Trout is the name for a number of species of freshwater fish belonging to the genera Oncorhynchus, Salmo and Salvelinus, all of the subfamily Salmoninae of the family Salmonidae. The word trout is also used as part of the name of some non-salmonid fish such as Cynoscion nebulosus, the spotted seatrout or speckled trout.
Trout are closely related to salmon and char (or charr): species termed salmon and char occur in the same genera as do trout (Oncorhynchus - Pacific salmon and trout, Salmo - Atlantic salmon and various trout, Salvelinus - char and trout).
Most trout such as Lake trout live in freshwater lakes and/or rivers exclusively, while there are others such as the Rainbow trout which may either live out their lives in fresh water, or spend two or three years at sea before returning to fresh water to spawn, a habit more typical of salmon. A rainbow trout that spends time in the ocean is called a steelhead.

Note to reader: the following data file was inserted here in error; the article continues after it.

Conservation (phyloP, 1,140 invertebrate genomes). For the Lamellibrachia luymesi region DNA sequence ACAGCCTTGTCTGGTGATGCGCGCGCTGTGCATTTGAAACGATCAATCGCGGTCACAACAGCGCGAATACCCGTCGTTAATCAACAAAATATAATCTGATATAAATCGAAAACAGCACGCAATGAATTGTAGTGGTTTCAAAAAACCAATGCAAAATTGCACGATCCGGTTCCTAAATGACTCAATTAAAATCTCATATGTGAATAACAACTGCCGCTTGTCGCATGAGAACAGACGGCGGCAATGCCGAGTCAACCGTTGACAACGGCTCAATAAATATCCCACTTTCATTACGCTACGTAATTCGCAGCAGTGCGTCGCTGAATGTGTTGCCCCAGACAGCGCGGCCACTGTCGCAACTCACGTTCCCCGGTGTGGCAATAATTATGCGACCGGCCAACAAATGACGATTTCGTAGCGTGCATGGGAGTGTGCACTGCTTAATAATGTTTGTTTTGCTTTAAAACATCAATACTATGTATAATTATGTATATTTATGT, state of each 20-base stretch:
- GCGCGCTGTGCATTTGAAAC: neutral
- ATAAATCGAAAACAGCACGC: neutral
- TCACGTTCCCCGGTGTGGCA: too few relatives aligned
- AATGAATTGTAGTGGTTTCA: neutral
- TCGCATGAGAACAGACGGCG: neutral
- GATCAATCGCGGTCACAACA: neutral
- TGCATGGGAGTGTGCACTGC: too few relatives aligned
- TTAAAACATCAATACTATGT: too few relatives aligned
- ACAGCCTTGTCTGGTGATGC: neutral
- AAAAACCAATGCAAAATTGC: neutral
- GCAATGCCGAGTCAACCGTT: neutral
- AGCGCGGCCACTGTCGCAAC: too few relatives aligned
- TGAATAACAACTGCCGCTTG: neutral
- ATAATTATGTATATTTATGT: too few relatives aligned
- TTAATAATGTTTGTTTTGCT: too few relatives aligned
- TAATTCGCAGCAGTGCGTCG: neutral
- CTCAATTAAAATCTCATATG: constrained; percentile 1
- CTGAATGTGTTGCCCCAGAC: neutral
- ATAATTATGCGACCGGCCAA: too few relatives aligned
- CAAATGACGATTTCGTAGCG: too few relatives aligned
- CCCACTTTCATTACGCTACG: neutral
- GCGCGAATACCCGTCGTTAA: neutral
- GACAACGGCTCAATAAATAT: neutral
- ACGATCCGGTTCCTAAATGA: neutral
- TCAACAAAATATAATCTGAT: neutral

Trout are an important food source for humans and wildlife including brown bears, birds of prey such as eagles, and other animals. They are classified as oily fish.
The name trout is commonly used for some species in three of the seven genera in the subfamily Salmoninae: Salmo, Atlantic species; Oncorhynchus, Pacific species; and Salvelinus, which includes fish also sometimes called char or charr. Fish referred to as trout include: